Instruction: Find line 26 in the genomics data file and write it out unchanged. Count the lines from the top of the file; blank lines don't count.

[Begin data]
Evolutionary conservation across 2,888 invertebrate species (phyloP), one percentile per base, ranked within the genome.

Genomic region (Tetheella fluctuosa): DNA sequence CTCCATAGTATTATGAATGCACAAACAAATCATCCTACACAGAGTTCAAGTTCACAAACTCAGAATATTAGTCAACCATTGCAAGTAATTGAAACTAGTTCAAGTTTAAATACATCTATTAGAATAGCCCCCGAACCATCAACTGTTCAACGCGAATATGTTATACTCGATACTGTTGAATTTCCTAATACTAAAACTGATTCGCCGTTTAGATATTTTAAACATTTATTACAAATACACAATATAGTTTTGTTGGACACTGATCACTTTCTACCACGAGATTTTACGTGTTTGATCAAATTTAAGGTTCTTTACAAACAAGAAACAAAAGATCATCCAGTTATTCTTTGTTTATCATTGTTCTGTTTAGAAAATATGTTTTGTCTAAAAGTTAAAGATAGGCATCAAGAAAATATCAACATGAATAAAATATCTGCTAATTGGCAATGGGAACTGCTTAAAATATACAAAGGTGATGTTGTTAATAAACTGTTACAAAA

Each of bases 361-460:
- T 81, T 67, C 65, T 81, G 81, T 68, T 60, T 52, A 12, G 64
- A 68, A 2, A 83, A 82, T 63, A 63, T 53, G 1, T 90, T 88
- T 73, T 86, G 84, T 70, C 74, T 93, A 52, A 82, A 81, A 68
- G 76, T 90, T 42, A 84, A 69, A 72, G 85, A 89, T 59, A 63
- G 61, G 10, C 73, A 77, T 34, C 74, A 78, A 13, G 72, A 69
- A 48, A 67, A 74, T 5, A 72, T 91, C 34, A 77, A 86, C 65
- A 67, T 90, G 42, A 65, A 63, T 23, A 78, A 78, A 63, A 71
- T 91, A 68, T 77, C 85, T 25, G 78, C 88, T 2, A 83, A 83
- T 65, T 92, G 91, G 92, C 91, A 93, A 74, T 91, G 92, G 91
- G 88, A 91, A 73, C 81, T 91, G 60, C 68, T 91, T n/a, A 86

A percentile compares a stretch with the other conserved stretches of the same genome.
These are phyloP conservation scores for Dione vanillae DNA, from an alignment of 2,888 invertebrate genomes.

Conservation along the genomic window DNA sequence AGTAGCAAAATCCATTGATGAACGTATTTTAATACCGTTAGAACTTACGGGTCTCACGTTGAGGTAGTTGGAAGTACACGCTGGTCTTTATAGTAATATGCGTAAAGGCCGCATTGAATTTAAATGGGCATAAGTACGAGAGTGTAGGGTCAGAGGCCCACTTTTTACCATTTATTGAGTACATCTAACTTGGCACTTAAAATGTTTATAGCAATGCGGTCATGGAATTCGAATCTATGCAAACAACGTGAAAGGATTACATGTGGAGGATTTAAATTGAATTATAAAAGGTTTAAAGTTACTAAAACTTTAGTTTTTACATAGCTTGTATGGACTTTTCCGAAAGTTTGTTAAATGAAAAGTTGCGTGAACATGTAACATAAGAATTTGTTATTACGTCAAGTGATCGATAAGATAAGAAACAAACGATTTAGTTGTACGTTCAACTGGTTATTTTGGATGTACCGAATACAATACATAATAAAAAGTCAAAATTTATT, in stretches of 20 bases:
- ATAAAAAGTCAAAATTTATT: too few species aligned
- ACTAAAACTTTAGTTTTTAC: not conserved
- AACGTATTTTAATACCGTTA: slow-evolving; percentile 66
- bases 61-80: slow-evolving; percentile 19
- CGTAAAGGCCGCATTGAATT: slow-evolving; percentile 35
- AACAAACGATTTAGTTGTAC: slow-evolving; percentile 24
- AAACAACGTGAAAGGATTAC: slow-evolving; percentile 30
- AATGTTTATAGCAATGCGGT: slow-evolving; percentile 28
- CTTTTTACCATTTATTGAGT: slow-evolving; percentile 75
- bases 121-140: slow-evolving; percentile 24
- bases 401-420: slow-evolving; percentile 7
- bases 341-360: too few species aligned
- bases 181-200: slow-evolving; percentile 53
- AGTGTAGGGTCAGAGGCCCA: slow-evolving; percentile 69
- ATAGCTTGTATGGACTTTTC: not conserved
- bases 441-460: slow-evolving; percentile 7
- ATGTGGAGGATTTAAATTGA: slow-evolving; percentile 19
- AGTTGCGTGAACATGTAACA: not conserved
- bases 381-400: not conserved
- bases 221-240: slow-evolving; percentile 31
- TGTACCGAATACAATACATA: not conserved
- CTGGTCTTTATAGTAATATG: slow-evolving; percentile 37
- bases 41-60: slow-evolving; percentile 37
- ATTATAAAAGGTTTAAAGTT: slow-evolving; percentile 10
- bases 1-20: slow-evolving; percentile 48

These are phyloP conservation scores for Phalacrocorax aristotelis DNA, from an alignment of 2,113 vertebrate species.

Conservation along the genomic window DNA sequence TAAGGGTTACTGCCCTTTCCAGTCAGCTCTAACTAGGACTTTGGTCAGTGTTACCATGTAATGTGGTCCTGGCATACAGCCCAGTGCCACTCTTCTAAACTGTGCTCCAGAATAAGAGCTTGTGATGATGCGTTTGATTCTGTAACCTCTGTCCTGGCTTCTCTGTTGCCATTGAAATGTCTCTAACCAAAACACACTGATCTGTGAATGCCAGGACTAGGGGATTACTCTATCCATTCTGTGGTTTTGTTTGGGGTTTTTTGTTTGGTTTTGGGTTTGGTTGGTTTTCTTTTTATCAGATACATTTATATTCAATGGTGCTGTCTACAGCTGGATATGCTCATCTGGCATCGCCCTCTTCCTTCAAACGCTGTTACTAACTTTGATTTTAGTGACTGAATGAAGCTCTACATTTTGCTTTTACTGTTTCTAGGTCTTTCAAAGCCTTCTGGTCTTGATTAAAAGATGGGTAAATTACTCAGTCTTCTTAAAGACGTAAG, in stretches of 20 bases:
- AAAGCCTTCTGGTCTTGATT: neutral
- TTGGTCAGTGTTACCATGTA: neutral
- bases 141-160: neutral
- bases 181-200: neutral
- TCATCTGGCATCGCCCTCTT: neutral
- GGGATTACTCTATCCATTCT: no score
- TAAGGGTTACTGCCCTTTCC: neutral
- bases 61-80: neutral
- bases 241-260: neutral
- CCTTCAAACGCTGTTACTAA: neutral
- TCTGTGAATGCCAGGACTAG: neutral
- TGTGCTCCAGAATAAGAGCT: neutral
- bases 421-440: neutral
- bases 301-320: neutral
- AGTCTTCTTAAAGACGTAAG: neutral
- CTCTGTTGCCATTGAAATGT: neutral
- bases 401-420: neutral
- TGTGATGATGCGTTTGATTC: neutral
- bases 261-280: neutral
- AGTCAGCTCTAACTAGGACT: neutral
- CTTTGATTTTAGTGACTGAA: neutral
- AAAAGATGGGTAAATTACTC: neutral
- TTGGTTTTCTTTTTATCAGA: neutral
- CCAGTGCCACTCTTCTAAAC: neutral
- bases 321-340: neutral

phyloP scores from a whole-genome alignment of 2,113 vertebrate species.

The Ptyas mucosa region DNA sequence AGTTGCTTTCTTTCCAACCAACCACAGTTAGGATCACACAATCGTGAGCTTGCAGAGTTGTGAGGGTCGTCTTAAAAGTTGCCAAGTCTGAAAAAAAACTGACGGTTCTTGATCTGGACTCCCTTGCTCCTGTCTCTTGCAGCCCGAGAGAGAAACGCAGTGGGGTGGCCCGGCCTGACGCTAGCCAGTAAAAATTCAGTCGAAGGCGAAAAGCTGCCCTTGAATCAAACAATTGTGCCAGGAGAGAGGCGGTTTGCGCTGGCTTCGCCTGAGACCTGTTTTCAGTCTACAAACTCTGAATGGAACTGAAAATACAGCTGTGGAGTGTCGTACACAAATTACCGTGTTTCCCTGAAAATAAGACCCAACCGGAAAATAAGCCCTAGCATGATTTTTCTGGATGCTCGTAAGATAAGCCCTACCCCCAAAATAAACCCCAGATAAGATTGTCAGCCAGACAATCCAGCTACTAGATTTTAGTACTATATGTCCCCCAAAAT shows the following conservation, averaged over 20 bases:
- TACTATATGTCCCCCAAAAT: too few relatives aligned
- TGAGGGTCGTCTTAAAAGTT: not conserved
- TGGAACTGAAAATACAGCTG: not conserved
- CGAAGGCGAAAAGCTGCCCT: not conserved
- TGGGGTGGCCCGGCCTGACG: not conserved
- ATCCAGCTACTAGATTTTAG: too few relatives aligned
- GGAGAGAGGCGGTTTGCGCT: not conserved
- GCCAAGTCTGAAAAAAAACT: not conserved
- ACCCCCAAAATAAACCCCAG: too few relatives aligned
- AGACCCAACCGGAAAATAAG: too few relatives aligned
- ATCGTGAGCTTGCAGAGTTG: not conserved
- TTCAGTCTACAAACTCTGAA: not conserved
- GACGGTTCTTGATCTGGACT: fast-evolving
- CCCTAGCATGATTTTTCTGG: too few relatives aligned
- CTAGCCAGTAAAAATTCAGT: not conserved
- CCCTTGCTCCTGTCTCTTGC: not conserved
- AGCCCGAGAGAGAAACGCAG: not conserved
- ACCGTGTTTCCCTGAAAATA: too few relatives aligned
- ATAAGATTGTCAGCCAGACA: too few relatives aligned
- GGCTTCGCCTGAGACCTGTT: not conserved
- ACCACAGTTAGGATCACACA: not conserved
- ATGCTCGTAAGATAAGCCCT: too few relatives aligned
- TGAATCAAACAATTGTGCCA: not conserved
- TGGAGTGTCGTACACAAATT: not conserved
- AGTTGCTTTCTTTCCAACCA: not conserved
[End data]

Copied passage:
- bases 121-140: slow-evolving; percentile 24